View Full Version : Support of Special Unicode Characters?

03-26-2013, 02:52 AM
First, please accept my apologize, because this is a bit off-topic, as I am not a Sigil user (and won't be, because I prefer to use XML+XSLT to create EPUBs).

But the Sigil forum was recommended to me as a first reaction to my original post, because a lot of EPUB creators are participating here.
In the (EPUB) e-books I create, I need support of ligatures (and the contrary, the "non-joining of glyphs"). However, I am quite desperate because my impression is that...:
-- either I am doing something completely wrong, or...
-- the support of the related OpenType features is simply non-existent, when it comes to recent mobile e-book devices.

In particular:
I am wondering whether/how it is possible to have Unicode characters like ZWNJ (U+200C) correctly "displayed" by e-book devices/software, when these appear in EPUB documents. (Just for completeness: "My" EPUBs look fine when using PC software like e.g. the Calibre preview!)

I am currently doing some tests on my Pocketbook Touch and also tried a Sony reader, and I get the impression that all EPUB software there simply ignores this character. (That means: All ligatures are automatically built, just like defined within the embedded OTF font, but they are also built at places where they must not appear (although being separated by ZWNJ from each other).)

Anyone else here in this forum interested in "Typography and EPUB"?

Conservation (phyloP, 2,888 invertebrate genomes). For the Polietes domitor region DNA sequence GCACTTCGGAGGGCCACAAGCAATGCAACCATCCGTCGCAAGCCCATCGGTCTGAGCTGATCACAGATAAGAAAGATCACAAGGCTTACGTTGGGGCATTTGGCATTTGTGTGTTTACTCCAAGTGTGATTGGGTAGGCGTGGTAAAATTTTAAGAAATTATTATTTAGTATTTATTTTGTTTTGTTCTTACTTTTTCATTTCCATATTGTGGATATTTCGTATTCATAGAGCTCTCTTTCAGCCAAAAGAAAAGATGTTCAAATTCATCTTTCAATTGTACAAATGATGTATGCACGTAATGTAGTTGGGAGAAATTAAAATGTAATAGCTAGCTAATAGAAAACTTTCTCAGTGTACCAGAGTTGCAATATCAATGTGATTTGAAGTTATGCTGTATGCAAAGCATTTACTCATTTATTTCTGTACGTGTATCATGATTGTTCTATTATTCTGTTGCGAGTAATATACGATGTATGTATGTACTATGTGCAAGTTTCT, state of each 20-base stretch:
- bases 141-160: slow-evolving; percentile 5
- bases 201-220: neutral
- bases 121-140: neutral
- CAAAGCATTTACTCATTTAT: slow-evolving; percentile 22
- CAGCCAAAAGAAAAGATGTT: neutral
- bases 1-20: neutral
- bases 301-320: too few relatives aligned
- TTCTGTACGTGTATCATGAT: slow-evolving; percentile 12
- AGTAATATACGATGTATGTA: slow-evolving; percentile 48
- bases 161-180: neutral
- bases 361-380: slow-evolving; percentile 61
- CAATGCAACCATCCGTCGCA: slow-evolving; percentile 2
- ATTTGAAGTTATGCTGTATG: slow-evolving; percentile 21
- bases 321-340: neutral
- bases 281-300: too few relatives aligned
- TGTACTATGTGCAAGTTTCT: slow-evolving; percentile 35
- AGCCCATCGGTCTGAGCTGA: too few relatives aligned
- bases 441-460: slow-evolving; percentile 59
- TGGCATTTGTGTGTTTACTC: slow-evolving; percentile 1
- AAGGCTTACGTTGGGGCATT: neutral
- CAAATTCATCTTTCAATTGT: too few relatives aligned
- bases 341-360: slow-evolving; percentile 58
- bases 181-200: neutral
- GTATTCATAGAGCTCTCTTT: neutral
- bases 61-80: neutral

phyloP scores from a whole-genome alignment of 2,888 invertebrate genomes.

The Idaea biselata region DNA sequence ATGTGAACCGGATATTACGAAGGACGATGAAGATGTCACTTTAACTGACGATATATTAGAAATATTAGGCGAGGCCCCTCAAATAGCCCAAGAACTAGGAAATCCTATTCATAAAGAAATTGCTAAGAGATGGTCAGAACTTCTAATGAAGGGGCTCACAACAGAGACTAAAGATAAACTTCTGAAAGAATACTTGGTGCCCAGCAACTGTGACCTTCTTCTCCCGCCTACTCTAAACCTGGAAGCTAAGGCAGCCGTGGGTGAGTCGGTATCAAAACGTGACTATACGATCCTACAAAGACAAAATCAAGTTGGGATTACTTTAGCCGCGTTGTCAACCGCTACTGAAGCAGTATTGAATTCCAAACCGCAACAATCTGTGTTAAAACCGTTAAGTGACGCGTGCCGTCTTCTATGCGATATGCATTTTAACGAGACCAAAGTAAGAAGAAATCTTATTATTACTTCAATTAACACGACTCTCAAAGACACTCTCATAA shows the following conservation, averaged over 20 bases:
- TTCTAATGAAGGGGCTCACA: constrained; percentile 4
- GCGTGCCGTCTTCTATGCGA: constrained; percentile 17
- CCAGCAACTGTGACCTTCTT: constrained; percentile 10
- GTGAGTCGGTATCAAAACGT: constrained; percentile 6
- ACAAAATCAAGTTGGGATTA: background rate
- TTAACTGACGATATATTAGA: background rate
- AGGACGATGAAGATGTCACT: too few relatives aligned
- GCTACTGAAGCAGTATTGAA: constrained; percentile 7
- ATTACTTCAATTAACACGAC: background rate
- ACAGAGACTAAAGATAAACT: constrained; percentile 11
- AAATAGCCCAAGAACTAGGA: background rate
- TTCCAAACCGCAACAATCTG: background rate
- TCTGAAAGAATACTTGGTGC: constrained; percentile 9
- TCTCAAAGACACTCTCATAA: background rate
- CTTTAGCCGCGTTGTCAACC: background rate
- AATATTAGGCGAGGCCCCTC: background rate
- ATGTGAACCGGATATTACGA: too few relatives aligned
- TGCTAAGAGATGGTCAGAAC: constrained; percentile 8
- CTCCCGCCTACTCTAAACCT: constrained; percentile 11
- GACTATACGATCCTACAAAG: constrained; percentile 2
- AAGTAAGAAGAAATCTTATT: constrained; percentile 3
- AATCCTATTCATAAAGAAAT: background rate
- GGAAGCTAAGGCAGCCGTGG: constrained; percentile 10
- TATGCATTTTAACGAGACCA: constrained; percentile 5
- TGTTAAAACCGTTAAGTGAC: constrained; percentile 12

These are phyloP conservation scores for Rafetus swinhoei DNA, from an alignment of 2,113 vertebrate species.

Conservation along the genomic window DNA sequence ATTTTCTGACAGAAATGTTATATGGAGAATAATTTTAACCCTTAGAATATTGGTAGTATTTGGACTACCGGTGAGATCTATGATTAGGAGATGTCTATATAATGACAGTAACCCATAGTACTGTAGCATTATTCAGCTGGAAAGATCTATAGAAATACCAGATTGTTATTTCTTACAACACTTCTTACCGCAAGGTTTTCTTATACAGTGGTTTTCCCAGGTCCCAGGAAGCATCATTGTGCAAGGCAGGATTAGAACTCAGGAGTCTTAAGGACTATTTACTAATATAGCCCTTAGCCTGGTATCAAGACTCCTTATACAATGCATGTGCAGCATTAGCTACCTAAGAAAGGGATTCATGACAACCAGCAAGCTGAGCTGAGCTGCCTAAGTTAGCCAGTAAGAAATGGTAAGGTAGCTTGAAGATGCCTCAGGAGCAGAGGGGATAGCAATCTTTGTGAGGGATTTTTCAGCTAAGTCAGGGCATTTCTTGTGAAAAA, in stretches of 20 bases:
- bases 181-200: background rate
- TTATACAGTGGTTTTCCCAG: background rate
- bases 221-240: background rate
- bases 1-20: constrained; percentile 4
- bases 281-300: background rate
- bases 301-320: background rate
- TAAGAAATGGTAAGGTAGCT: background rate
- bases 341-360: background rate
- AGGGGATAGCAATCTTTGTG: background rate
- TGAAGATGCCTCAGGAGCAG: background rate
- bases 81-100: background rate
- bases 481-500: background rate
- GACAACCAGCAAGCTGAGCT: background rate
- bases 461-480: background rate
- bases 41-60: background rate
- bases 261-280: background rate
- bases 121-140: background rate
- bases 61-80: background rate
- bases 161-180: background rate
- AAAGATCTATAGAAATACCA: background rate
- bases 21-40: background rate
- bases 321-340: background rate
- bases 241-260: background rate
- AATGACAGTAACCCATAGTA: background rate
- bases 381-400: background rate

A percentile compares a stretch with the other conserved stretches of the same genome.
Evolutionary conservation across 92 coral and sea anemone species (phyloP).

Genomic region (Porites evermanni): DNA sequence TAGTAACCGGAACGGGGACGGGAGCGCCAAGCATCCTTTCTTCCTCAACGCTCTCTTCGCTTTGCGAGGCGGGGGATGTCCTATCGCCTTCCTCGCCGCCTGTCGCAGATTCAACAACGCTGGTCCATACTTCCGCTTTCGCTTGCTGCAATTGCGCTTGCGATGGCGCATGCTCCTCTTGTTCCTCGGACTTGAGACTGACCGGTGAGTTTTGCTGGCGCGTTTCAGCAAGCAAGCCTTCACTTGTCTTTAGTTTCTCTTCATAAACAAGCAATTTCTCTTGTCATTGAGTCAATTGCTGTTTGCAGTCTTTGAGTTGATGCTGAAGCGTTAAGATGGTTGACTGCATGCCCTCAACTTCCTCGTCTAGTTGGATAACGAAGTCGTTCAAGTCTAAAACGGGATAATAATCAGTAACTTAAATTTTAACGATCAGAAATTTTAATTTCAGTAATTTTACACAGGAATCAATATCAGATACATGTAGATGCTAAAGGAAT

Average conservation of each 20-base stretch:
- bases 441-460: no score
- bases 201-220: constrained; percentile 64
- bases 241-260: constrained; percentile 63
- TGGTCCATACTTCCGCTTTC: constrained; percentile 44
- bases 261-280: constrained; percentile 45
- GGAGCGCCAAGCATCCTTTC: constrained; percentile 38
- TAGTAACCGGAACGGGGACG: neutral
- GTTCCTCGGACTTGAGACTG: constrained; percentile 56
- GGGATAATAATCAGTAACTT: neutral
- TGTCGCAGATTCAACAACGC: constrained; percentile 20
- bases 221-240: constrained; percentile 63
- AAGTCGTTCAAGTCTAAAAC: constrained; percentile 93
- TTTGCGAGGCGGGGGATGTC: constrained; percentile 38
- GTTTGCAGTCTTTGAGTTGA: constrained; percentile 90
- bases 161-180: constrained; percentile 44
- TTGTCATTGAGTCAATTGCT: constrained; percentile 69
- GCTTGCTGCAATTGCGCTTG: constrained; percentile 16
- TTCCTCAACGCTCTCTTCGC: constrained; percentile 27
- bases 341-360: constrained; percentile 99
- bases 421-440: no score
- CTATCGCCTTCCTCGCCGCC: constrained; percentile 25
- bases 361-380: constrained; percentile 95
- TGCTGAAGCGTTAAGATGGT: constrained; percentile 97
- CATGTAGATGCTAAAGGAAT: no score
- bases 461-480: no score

Can someone...
--- confirm or deny this typography problem?
--- tell me [if my impression is correct] whether this is an unchangeable fact that I simply have to accept (for the time being), or is there anything I can do?

The only trick that seems to come somewhat near to what there should be is to use U+200A (Hair Space) instead, because it prevents a ligature being built from the glyphs left and right to this character. But the downside of it is that a "Hair Space" allows a line-break, which no-one wants within a word, of course. I haven't found the time yet to test characters like U+2060 ("Word Joiner") or similar. But probably it's pointless anyway to check all the endless ranges of Unicode characters, because ZWNJ is the officially declared candidate for this purpose.

Maybe some other ideas?

Thanks for your efforts!

03-26-2013, 03:17 AM
Almost all knowledgable people linger in multiple groups, so you really should have posted this in the ePUB forum instead of the Sigil forum.
Now, with regards to your questions. The support of ligatures is dependent of the reader device. The older devices will not be able to handle it, since the ligature characters are not part of the font of the readers. The only way to have the ligatures in the old devices, is to embed a font with the ligatures.
That being said, the readers that support ligatures also have the tendency to create ligatures when the characters are next to each other. I believe the Sony does that and the reasoning is that it is better read experience for the reader. I think that for some readers you are able to turn it off.

Can you give cases where a ligature should not appear? If I recall correctly, it is only for certain languages like German. I think there lies the issue. The readers (and its software) are build in general for the English market (I know there are localized versions, but those are just translation). I do agree that the ZWNJ should be honored, but I am not too surprised it gets ignored actually... Have you tried with different embedding fonts like Charis SIL? You stand a good change ZWNJ is part of that font.